Marcel Jones: Kids See Huskers as Heroes
By Randy York
Before Husker offensive line starter Marcel Jones finished his first of five seasons at Nebraska, he simplified the definition of a hero. A hero in Nebraska, he learned quickly, is someone who understands the responsibility that comes with being a Cornhusker and wearing that Big Red uniform. Period, end of sentence, but please feel free to add an exclamation point because this academically inclined, well respected Phoenix native is so humble, he's worthy of extra emphasis.
Jones, 6-foot-7 and 320 pounds, is a gentle giant who said this week that he's been at Nebraska long enough, volunteered at enough community service events often enough and talked to enough kids on and off the field over the past five years to reach a simple conclusion. "We know that kids in Nebraska look up to us as their heroes," he said.
Having that built-in role model status is the only emotional ammunition Jones needs to get fired up for Friday's first-ever Nebraska-Iowa Heroes Game at Memorial Stadium. "What better way to showcase that than to go out and play a great game and win for those kids that look up to us?" Jones said Tuesday. "I think we owe it to our fans to win that first Heroes Game Trophy and keep it in the great state of Nebraska. Plus, I would love to finish off my senior game with a win and put us in line for another 10-win season."
Time to Make One More Lasting Memory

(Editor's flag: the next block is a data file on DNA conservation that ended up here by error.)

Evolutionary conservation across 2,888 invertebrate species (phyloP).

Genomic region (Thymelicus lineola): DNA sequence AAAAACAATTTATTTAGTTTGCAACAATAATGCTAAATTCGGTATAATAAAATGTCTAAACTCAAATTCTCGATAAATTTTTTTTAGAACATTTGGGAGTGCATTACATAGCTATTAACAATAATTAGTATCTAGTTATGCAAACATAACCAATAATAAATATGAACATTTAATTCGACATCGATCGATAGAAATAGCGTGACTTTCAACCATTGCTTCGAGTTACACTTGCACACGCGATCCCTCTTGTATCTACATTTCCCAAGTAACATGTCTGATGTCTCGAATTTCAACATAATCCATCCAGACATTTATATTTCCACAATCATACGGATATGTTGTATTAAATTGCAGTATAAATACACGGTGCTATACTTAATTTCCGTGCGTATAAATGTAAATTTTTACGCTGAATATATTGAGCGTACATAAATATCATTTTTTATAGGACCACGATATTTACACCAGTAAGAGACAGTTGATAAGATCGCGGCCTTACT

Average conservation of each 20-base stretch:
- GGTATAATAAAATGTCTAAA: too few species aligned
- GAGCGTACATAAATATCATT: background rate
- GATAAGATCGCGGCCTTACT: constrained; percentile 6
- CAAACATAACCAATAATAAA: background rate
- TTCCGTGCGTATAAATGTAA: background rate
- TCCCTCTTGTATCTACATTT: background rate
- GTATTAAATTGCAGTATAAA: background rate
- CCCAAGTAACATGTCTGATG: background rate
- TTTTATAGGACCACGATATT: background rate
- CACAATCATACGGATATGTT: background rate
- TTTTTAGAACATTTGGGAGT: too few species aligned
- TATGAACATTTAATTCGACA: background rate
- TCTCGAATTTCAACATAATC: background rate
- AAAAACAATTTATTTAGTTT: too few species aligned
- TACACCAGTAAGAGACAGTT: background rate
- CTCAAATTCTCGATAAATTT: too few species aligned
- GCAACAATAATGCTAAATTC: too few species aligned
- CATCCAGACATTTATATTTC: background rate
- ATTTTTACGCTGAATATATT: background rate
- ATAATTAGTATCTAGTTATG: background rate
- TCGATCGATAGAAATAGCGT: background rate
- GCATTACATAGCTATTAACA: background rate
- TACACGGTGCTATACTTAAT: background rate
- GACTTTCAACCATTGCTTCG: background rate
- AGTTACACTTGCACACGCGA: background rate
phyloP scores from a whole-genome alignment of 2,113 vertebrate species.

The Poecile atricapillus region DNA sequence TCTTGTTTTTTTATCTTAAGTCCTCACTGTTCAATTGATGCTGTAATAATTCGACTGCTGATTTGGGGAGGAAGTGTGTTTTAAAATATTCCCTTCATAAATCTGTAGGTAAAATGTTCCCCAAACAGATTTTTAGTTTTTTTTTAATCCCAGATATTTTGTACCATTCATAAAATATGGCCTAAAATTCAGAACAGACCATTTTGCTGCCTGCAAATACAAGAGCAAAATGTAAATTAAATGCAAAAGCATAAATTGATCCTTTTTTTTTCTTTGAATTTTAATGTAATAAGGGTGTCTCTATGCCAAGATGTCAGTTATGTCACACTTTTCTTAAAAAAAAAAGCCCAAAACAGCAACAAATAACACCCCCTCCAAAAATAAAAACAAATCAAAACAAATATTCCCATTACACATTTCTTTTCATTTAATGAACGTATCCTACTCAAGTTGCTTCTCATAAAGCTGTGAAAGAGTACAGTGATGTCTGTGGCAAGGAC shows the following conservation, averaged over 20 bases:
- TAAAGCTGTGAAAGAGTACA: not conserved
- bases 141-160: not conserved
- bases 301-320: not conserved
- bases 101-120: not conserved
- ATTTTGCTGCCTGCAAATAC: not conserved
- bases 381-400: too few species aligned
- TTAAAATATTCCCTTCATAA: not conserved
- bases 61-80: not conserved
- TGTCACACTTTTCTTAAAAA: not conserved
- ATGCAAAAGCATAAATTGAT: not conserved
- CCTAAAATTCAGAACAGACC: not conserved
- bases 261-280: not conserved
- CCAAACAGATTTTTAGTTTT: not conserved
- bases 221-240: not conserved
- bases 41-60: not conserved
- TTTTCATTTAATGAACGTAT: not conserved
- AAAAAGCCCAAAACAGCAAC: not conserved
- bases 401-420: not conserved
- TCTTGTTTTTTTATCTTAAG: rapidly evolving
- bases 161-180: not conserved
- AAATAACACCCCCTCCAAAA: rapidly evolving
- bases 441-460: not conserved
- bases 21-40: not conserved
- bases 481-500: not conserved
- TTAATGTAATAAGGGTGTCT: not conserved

Jones has so much talent, he got his first start as a redshirt freshman against Western Michigan, and he's looking forward to his grand finale Tunnel Walk Friday morning. "This is it," he said. "It's time to go out, end on a good note and make one more lasting memory on this field with my brothers."
One of 21 Nebraska seniors, Jones says he'd also like to win one for a school that believes in him and has taught him so much about life. "What makes Nebraska so different from other programs," he said, "is we're just as competitive off the field as we are on the field. We excel in all aspects of life, whether it's in our sport, in the classroom or in the community. We have top-of-the-line trainers, coaches and advisors, and they support us every step of the way."
A Construction Management major, Jones said Nebraska has taught him discipline, hard work, resiliency, time allocation and keeping a good schedule. "They've taught me how to be accountable, so I can be trusted and depended on," he said. "Every trait I've learned through practice and playing will help me succeed in life after college and after football. Five years from now, I envision myself either playing professionally or working in the construction industry for a good firm that builds houses. I would love working on major projects that will help benefit people. When you come to Nebraska, you learn quickly that this place is all about people."
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